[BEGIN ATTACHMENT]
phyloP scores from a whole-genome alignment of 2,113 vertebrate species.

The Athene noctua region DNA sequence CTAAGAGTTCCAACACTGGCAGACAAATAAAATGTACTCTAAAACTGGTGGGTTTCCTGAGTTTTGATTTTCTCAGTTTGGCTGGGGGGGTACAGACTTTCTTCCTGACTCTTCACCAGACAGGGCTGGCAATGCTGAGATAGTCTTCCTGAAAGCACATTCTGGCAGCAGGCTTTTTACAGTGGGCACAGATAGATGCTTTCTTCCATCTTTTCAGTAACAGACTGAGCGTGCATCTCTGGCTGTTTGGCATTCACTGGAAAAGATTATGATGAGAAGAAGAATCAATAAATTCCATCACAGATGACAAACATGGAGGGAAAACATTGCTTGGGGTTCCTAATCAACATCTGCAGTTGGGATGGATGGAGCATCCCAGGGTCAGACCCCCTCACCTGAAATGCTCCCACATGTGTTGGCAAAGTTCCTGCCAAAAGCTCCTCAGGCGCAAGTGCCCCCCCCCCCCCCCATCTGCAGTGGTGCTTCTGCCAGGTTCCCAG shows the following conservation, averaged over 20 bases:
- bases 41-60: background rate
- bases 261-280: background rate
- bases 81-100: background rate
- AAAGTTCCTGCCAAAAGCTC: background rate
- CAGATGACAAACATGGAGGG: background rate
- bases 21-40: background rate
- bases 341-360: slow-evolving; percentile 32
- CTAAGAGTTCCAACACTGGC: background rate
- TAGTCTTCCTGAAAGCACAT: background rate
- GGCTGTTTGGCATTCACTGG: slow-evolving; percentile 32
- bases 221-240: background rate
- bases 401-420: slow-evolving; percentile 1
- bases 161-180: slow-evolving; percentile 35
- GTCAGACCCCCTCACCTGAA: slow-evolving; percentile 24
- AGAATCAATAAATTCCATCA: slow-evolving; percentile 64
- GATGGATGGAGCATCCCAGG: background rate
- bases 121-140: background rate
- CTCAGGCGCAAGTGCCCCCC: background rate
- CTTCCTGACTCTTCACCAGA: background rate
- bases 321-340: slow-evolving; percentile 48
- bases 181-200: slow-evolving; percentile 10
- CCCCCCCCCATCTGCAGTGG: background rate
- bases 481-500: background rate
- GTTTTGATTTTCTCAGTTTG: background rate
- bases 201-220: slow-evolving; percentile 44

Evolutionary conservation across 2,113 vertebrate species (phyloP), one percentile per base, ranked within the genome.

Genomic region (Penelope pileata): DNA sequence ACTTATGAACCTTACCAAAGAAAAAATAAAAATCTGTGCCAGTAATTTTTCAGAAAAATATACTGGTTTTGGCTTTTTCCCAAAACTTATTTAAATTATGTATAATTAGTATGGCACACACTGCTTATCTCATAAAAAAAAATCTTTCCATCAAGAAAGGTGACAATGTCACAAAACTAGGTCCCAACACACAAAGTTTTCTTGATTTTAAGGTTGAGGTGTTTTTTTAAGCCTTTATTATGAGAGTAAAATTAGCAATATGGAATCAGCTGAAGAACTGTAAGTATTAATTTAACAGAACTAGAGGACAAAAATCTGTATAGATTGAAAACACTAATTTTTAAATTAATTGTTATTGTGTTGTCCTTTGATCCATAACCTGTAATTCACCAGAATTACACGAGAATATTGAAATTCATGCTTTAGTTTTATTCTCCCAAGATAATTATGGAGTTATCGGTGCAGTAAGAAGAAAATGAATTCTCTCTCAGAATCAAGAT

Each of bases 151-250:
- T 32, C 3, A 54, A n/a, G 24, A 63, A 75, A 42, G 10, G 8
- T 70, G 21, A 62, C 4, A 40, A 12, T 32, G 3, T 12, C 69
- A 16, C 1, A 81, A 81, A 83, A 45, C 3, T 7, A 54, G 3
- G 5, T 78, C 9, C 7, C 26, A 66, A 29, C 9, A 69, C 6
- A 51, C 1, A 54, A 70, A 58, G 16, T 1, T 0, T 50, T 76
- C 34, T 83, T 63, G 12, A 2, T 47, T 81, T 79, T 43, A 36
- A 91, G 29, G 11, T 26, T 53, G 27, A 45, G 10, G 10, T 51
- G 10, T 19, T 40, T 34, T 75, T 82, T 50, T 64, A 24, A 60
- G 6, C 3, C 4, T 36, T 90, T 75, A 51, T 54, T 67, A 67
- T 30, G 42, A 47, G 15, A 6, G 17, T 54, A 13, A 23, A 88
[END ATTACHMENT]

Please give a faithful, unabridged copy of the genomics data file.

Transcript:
phyloP scores from a whole-genome alignment of 2,113 vertebrate species.

The Athene noctua region DNA sequence CTAAGAGTTCCAACACTGGCAGACAAATAAAATGTACTCTAAAACTGGTGGGTTTCCTGAGTTTTGATTTTCTCAGTTTGGCTGGGGGGGTACAGACTTTCTTCCTGACTCTTCACCAGACAGGGCTGGCAATGCTGAGATAGTCTTCCTGAAAGCACATTCTGGCAGCAGGCTTTTTACAGTGGGCACAGATAGATGCTTTCTTCCATCTTTTCAGTAACAGACTGAGCGTGCATCTCTGGCTGTTTGGCATTCACTGGAAAAGATTATGATGAGAAGAAGAATCAATAAATTCCATCACAGATGACAAACATGGAGGGAAAACATTGCTTGGGGTTCCTAATCAACATCTGCAGTTGGGATGGATGGAGCATCCCAGGGTCAGACCCCCTCACCTGAAATGCTCCCACATGTGTTGGCAAAGTTCCTGCCAAAAGCTCCTCAGGCGCAAGTGCCCCCCCCCCCCCCCATCTGCAGTGGTGCTTCTGCCAGGTTCCCAG shows the following conservation, averaged over 20 bases:
- bases 41-60: background rate
- bases 261-280: background rate
- bases 81-100: background rate
- AAAGTTCCTGCCAAAAGCTC: background rate
- CAGATGACAAACATGGAGGG: background rate
- bases 21-40: background rate
- bases 341-360: slow-evolving; percentile 32
- CTAAGAGTTCCAACACTGGC: background rate
- TAGTCTTCCTGAAAGCACAT: background rate
- GGCTGTTTGGCATTCACTGG: slow-evolving; percentile 32
- bases 221-240: background rate
- bases 401-420: slow-evolving; percentile 1
- bases 161-180: slow-evolving; percentile 35
- GTCAGACCCCCTCACCTGAA: slow-evolving; percentile 24
- AGAATCAATAAATTCCATCA: slow-evolving; percentile 64
- GATGGATGGAGCATCCCAGG: background rate
- bases 121-140: background rate
- CTCAGGCGCAAGTGCCCCCC: background rate
- CTTCCTGACTCTTCACCAGA: background rate
- bases 321-340: slow-evolving; percentile 48
- bases 181-200: slow-evolving; percentile 10
- CCCCCCCCCATCTGCAGTGG: background rate
- bases 481-500: background rate
- GTTTTGATTTTCTCAGTTTG: background rate
- bases 201-220: slow-evolving; percentile 44

Evolutionary conservation across 2,113 vertebrate species (phyloP), one percentile per base, ranked within the genome.

Genomic region (Penelope pileata): DNA sequence ACTTATGAACCTTACCAAAGAAAAAATAAAAATCTGTGCCAGTAATTTTTCAGAAAAATATACTGGTTTTGGCTTTTTCCCAAAACTTATTTAAATTATGTATAATTAGTATGGCACACACTGCTTATCTCATAAAAAAAAATCTTTCCATCAAGAAAGGTGACAATGTCACAAAACTAGGTCCCAACACACAAAGTTTTCTTGATTTTAAGGTTGAGGTGTTTTTTTAAGCCTTTATTATGAGAGTAAAATTAGCAATATGGAATCAGCTGAAGAACTGTAAGTATTAATTTAACAGAACTAGAGGACAAAAATCTGTATAGATTGAAAACACTAATTTTTAAATTAATTGTTATTGTGTTGTCCTTTGATCCATAACCTGTAATTCACCAGAATTACACGAGAATATTGAAATTCATGCTTTAGTTTTATTCTCCCAAGATAATTATGGAGTTATCGGTGCAGTAAGAAGAAAATGAATTCTCTCTCAGAATCAAGAT

Each of bases 151-250:
- T 32, C 3, A 54, A n/a, G 24, A 63, A 75, A 42, G 10, G 8
- T 70, G 21, A 62, C 4, A 40, A 12, T 32, G 3, T 12, C 69
- A 16, C 1, A 81, A 81, A 83, A 45, C 3, T 7, A 54, G 3
- G 5, T 78, C 9, C 7, C 26, A 66, A 29, C 9, A 69, C 6
- A 51, C 1, A 54, A 70, A 58, G 16, T 1, T 0, T 50, T 76
- C 34, T 83, T 63, G 12, A 2, T 47, T 81, T 79, T 43, A 36
- A 91, G 29, G 11, T 26, T 53, G 27, A 45, G 10, G 10, T 51
- G 10, T 19, T 40, T 34, T 75, T 82, T 50, T 64, A 24, A 60
- G 6, C 3, C 4, T 36, T 90, T 75, A 51, T 54, T 67, A 67
- T 30, G 42, A 47, G 15, A 6, G 17, T 54, A 13, A 23, A 88